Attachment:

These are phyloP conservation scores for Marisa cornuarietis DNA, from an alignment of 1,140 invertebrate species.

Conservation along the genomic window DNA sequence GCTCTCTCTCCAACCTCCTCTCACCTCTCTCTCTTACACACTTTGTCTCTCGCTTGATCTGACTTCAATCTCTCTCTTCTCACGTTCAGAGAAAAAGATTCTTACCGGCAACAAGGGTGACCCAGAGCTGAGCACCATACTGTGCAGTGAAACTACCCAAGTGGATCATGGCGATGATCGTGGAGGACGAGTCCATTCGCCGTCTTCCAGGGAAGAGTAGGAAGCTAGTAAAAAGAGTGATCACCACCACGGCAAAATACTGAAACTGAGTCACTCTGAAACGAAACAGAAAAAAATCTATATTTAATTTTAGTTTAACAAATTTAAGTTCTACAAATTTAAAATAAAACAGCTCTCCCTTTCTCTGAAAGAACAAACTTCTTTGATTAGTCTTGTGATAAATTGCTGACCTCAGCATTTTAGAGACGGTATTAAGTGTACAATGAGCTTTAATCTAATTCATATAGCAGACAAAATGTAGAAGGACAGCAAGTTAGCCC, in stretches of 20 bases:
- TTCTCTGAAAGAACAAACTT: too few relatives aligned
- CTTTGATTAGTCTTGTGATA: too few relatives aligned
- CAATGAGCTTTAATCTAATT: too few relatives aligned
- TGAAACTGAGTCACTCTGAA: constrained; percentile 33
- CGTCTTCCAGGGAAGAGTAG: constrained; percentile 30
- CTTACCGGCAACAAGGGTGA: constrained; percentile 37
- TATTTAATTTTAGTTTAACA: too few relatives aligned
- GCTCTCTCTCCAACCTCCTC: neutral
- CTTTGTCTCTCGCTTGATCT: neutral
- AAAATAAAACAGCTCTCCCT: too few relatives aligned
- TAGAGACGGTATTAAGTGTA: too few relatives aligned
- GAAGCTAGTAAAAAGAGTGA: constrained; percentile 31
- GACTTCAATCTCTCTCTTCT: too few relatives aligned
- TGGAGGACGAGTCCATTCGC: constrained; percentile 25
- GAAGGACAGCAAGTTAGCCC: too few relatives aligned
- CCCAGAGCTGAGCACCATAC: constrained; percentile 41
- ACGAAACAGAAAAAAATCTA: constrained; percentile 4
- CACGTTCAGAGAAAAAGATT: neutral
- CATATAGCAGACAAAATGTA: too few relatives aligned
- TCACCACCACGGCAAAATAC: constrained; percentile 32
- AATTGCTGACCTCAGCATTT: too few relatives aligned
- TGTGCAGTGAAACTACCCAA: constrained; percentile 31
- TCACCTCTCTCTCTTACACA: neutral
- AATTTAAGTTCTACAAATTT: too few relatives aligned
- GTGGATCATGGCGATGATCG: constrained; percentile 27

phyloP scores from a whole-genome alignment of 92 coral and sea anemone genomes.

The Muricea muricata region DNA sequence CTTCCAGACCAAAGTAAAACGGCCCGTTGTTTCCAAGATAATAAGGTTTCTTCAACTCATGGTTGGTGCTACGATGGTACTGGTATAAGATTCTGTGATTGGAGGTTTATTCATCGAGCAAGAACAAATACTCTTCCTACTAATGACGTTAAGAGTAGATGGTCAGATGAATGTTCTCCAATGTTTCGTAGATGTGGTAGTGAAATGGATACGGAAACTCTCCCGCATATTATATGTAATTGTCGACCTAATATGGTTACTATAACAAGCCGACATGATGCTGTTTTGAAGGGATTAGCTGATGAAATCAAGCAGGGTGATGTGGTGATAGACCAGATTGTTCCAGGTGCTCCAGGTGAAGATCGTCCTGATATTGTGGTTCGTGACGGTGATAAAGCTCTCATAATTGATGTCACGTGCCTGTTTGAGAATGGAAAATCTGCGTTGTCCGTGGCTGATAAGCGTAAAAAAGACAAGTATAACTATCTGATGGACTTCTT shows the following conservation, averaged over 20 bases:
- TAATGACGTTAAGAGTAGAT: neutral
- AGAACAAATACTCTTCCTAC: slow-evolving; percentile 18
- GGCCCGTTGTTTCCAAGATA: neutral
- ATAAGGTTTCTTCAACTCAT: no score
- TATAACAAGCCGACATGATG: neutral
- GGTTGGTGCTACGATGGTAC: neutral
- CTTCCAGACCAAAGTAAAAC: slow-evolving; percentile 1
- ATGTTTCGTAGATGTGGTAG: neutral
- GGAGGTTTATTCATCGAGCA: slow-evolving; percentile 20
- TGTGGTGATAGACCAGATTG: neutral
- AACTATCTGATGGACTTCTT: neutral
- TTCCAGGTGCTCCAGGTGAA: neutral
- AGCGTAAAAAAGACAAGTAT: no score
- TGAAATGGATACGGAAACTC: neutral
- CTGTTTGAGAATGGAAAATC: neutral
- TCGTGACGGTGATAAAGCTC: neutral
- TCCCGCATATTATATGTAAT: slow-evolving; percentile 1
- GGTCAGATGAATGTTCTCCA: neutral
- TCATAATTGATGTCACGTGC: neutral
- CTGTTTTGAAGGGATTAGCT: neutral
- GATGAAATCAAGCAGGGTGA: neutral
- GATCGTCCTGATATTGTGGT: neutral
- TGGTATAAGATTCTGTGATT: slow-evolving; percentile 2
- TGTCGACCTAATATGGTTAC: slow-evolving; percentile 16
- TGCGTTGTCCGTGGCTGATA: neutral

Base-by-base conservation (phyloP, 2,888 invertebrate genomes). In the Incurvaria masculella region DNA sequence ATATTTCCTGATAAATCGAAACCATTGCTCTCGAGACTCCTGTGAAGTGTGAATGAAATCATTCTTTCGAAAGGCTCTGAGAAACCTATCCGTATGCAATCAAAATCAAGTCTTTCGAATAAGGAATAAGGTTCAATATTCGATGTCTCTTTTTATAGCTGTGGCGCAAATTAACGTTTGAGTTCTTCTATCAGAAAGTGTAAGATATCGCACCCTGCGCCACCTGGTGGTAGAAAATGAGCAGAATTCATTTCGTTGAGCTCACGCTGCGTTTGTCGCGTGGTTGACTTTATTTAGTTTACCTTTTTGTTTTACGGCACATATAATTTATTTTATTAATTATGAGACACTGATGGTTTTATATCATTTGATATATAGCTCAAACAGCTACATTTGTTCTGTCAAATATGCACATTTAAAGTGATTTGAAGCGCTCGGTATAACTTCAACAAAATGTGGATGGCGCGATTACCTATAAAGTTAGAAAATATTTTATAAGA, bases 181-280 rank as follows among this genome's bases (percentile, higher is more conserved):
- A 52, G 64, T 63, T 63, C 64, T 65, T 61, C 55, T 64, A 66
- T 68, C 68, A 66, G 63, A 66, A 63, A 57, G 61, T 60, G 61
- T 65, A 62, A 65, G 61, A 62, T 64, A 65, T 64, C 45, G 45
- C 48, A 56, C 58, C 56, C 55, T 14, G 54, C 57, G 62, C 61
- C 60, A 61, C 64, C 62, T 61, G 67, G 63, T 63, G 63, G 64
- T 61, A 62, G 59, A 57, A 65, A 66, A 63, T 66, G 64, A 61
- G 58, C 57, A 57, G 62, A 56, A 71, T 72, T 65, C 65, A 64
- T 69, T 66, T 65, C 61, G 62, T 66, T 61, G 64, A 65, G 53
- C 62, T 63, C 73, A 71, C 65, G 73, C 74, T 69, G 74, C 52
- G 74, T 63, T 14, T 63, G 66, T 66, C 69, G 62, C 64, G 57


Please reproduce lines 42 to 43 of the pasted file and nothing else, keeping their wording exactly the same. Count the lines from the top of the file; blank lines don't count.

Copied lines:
- AGCGTAAAAAAGACAAGTAT: no score
- TGAAATGGATACGGAAACTC: neutral